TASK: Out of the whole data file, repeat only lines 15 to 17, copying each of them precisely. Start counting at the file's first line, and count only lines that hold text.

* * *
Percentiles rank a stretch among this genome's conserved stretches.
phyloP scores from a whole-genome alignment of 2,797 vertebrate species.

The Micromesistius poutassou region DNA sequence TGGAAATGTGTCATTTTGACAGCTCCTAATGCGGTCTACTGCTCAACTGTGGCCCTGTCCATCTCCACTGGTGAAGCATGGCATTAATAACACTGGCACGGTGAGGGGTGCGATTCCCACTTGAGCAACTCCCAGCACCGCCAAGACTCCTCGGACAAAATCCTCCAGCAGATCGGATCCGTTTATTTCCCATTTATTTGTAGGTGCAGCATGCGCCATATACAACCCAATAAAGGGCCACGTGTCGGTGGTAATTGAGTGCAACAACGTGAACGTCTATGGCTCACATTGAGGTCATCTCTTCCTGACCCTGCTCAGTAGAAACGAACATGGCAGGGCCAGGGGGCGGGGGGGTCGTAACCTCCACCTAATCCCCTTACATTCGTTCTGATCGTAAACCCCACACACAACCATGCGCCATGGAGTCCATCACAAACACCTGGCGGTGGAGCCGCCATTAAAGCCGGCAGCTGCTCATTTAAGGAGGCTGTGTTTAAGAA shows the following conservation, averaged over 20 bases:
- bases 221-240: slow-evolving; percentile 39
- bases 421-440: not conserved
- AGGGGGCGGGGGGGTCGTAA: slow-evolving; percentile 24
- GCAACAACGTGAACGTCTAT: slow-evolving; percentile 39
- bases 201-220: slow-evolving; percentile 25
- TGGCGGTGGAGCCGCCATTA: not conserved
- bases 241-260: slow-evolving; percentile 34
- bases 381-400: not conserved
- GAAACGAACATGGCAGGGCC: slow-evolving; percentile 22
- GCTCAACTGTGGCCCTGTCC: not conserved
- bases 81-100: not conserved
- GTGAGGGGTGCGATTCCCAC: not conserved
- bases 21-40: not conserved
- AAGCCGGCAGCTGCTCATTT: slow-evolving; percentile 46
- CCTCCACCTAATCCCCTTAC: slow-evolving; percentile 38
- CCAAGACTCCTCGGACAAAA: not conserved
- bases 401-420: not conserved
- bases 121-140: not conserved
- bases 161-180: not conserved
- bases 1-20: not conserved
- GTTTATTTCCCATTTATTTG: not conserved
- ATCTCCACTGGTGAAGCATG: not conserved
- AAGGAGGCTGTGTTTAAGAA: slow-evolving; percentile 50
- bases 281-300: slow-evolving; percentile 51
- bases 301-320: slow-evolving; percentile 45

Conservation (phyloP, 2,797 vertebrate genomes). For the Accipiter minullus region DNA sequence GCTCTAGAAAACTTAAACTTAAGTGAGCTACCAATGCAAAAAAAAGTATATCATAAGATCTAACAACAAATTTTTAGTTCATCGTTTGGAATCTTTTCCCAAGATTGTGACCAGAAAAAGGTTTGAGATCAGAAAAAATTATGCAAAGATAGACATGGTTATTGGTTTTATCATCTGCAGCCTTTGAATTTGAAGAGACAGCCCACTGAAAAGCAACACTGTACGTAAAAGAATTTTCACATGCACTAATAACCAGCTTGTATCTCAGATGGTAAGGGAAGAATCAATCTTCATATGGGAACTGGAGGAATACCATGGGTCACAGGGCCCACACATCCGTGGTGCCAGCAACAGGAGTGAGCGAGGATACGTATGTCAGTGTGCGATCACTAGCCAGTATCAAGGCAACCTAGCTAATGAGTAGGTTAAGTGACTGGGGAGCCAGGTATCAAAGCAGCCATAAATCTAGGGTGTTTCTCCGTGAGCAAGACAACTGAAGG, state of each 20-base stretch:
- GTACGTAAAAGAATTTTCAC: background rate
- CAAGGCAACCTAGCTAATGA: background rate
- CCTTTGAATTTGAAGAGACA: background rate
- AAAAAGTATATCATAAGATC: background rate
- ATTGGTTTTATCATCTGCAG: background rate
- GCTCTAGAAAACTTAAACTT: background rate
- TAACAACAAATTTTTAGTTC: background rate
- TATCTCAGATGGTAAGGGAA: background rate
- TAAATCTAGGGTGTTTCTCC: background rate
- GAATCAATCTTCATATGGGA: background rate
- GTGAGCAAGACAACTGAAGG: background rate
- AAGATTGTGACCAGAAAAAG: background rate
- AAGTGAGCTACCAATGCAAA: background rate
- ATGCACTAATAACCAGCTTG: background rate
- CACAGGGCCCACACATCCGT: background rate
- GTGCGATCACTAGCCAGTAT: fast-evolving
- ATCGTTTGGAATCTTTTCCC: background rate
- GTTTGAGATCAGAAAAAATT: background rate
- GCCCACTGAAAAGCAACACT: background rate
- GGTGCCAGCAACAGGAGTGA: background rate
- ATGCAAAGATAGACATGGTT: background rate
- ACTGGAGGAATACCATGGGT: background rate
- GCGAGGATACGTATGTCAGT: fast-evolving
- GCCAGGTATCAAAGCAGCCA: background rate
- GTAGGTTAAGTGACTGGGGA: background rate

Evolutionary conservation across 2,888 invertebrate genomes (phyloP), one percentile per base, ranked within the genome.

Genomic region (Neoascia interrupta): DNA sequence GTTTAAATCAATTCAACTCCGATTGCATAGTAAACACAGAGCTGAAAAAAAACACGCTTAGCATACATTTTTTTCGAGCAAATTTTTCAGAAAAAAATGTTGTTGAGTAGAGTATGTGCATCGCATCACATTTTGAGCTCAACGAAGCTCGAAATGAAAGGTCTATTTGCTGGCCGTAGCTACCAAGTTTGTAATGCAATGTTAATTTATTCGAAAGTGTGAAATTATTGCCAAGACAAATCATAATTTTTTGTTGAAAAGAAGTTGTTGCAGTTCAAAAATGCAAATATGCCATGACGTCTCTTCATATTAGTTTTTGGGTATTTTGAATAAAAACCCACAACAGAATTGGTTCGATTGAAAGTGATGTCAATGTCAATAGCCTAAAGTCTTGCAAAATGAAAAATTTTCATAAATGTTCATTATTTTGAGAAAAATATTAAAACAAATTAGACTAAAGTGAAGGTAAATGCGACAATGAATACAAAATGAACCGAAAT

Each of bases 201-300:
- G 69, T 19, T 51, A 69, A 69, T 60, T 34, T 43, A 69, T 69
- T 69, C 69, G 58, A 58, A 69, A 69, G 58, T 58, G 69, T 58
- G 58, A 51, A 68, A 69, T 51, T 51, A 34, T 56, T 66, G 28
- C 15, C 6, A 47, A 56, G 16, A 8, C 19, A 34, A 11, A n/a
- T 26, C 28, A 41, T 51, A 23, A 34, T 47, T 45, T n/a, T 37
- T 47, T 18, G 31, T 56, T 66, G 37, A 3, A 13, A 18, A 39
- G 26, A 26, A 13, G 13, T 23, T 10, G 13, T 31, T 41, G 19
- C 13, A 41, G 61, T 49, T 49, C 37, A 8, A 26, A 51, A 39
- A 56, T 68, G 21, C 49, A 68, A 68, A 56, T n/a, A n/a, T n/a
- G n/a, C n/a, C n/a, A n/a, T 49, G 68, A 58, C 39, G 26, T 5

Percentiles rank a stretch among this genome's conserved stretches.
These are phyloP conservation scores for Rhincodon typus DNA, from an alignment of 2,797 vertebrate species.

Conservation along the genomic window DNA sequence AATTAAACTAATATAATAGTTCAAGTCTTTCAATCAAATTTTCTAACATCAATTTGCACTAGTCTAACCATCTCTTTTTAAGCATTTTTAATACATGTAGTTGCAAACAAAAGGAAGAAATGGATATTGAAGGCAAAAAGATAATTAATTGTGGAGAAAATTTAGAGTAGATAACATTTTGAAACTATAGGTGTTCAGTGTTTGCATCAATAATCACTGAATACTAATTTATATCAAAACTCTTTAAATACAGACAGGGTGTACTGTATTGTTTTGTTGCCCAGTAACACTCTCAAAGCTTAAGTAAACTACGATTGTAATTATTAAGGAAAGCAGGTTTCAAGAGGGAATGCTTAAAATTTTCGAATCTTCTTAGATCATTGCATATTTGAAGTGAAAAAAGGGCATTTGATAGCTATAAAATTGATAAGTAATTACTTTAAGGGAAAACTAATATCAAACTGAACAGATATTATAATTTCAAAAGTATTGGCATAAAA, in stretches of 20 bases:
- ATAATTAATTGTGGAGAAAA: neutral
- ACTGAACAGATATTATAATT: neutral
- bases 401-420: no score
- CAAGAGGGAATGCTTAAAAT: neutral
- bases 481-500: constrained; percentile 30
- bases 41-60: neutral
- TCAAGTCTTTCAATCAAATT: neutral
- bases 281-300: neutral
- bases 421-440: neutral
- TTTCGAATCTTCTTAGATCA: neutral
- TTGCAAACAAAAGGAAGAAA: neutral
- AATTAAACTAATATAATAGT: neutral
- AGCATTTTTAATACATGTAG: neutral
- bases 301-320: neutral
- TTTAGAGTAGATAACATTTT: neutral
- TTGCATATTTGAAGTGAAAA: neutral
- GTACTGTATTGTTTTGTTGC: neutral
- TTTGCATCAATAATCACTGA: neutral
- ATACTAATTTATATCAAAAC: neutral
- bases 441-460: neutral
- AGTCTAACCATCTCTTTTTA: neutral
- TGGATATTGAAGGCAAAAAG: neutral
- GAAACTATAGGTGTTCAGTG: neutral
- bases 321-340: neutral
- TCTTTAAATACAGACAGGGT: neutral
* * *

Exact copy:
- GTGAGGGGTGCGATTCCCAC: not conserved
- bases 21-40: not conserved
- AAGCCGGCAGCTGCTCATTT: slow-evolving; percentile 46